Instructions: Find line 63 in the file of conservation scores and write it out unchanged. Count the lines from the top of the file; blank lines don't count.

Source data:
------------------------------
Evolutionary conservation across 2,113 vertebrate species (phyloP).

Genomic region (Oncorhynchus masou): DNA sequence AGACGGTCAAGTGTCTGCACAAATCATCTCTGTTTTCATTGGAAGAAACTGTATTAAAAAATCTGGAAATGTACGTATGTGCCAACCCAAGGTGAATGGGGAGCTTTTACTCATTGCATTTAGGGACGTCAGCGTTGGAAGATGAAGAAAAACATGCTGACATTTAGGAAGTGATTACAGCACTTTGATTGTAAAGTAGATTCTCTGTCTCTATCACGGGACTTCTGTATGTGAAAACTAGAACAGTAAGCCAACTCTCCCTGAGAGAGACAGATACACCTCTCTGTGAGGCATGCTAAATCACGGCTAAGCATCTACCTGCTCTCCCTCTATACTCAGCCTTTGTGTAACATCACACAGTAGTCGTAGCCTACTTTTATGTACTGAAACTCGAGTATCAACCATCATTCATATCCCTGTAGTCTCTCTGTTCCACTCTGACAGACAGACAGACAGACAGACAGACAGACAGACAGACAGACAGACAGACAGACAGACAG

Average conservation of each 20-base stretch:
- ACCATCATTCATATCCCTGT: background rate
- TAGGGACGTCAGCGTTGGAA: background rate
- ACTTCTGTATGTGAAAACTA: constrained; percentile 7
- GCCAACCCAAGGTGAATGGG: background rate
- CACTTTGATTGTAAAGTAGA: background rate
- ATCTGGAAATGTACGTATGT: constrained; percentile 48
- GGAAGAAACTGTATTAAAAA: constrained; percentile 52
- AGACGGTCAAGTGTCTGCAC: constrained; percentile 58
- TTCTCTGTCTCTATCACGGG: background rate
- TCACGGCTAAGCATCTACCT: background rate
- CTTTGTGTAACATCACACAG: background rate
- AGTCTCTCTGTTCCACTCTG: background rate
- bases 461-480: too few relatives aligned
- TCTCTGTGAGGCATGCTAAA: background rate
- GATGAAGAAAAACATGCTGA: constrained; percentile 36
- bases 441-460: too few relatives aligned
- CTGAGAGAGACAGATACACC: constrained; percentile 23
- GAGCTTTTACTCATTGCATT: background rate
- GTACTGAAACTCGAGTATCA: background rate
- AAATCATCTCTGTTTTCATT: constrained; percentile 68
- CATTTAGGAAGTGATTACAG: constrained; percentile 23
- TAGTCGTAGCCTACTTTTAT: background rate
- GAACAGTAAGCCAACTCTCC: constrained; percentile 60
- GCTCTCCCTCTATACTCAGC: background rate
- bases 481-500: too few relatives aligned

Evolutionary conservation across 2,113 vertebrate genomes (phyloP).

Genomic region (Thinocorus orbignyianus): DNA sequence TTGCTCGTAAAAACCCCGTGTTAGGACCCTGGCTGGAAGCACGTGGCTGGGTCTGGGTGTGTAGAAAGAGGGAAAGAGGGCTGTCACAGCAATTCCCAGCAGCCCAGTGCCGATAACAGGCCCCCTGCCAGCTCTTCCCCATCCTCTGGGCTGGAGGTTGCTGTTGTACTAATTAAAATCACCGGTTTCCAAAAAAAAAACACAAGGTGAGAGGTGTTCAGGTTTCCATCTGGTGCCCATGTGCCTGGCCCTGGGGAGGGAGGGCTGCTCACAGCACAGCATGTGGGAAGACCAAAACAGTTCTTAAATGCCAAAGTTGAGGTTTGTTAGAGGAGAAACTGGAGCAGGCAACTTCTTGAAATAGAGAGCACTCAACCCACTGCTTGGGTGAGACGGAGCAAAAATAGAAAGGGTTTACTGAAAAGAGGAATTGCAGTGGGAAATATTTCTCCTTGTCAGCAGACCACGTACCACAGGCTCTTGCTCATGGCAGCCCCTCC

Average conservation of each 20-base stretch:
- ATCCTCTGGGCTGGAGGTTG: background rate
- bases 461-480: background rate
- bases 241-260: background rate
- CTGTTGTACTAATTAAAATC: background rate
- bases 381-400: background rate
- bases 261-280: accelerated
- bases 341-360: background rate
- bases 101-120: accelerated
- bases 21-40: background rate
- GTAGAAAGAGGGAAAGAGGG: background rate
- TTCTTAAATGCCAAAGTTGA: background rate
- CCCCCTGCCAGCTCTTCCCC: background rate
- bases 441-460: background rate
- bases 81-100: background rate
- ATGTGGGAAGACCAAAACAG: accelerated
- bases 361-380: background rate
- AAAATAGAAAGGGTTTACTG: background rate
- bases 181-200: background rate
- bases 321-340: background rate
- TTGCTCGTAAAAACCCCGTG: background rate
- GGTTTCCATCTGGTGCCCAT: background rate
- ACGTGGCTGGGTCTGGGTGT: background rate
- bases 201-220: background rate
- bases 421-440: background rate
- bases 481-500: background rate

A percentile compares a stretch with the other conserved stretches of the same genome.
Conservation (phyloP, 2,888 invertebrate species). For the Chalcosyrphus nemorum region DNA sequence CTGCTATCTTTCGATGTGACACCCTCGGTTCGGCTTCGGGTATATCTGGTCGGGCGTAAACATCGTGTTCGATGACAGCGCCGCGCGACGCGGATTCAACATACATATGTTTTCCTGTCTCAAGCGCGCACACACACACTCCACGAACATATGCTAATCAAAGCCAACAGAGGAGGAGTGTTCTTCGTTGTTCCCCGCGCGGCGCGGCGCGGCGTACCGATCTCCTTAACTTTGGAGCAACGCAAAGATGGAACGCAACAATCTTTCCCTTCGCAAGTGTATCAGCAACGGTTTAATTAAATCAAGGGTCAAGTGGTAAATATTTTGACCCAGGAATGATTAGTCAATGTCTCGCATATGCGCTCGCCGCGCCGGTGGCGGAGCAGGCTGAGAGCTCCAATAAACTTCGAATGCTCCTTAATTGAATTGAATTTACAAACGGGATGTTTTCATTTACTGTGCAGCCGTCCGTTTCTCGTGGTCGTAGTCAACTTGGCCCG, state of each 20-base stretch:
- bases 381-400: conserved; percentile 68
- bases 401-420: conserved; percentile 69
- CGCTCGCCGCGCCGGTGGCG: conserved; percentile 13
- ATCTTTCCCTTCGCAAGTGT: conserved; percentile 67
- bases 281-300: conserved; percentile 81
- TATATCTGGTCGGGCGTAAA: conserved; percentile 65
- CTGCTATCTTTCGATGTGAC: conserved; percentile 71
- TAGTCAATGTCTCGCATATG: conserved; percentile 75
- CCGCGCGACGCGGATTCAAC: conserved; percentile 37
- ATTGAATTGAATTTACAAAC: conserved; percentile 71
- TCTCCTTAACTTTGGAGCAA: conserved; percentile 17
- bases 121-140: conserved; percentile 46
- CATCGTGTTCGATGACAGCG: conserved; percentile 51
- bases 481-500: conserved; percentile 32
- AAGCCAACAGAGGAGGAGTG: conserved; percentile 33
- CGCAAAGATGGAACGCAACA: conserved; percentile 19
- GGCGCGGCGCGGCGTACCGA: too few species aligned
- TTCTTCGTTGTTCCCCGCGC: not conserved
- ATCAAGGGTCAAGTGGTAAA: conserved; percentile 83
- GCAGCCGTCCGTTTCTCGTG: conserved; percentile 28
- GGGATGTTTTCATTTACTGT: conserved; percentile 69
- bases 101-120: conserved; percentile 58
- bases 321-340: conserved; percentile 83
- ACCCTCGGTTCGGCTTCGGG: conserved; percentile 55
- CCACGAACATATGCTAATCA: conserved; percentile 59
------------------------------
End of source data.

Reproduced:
- bases 281-300: conserved; percentile 81